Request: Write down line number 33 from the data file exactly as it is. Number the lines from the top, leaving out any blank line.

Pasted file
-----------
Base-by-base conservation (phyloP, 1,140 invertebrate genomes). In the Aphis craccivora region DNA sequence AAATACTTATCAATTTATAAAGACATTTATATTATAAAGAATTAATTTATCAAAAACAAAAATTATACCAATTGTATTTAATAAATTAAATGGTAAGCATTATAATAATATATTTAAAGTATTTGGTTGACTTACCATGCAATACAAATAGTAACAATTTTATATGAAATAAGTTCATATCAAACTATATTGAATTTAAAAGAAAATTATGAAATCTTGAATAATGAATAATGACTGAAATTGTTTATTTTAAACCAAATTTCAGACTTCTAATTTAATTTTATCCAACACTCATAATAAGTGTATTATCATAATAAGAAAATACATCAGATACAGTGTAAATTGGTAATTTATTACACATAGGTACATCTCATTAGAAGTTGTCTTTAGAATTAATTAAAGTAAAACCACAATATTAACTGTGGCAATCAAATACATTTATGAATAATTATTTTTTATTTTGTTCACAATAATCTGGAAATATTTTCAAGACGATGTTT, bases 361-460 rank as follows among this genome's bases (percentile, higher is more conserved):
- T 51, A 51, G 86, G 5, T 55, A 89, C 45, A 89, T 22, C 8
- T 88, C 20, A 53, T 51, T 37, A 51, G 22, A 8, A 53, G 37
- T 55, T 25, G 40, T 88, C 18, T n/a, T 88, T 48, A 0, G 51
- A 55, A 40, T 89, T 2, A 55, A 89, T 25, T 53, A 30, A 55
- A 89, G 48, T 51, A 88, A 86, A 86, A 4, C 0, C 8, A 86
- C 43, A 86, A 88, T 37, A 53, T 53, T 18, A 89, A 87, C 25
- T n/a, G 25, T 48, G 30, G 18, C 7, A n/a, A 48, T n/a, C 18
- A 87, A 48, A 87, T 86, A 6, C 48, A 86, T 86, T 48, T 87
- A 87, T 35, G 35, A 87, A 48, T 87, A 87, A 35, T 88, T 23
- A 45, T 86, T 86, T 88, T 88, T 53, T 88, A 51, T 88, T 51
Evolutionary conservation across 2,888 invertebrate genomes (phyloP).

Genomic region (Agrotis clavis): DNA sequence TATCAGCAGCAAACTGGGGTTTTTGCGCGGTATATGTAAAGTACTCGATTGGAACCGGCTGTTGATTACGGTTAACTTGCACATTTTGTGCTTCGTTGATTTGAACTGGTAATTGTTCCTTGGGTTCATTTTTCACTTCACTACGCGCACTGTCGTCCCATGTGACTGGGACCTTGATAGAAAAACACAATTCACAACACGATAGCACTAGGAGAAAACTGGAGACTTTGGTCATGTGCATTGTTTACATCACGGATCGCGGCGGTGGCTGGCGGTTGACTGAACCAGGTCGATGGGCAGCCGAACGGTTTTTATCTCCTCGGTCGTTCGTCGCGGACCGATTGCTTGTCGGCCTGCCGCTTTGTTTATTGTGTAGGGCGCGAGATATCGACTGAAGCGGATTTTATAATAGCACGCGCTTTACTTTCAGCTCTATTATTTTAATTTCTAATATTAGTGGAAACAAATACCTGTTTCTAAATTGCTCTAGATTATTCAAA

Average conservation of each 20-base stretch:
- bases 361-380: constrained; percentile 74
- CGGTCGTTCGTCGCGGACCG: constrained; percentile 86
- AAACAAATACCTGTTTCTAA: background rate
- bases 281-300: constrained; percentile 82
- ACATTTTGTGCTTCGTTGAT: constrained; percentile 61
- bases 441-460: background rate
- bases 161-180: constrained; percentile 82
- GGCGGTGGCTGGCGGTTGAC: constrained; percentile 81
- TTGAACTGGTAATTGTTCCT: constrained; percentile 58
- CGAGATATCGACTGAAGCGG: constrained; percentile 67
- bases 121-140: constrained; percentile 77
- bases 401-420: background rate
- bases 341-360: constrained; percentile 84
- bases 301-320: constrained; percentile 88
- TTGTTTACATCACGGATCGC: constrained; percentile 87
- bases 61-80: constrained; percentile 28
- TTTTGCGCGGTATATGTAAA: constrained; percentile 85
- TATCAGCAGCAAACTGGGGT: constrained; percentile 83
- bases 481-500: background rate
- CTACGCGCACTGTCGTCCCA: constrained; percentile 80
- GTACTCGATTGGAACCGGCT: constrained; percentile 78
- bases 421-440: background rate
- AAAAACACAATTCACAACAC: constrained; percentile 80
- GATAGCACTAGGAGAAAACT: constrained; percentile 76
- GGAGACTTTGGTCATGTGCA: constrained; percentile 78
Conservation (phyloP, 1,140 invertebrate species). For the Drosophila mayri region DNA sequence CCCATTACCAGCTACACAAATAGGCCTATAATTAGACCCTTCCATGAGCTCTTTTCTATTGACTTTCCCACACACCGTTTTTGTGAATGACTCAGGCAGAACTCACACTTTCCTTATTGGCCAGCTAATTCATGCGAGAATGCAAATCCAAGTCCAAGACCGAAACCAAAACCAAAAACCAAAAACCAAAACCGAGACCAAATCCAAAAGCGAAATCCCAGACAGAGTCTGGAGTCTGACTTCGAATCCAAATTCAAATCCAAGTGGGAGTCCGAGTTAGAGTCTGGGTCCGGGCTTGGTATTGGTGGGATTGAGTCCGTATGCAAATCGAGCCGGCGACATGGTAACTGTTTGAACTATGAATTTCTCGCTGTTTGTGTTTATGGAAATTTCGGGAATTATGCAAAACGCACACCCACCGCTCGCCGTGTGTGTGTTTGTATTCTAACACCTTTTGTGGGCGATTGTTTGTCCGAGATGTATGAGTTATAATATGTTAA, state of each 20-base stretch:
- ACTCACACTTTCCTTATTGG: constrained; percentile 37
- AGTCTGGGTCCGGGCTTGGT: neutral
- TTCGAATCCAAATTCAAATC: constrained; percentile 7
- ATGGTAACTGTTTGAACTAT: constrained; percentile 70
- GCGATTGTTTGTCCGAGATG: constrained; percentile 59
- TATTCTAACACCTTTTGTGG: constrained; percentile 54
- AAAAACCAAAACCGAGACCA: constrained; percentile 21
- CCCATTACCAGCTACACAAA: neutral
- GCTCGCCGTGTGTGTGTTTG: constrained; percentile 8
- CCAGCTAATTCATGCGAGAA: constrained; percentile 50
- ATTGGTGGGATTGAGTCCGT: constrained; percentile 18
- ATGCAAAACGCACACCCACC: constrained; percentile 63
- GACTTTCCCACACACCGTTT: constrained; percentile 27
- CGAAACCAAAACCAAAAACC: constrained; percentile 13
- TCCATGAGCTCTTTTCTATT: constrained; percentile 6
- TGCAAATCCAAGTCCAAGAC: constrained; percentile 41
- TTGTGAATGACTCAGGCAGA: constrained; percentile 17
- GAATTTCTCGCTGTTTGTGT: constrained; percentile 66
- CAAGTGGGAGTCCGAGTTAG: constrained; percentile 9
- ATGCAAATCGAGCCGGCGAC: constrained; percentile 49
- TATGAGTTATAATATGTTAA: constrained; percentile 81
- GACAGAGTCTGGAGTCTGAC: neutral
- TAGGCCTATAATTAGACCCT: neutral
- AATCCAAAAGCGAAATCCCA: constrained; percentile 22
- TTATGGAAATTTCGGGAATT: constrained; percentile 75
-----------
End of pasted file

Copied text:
- bases 481-500: background rate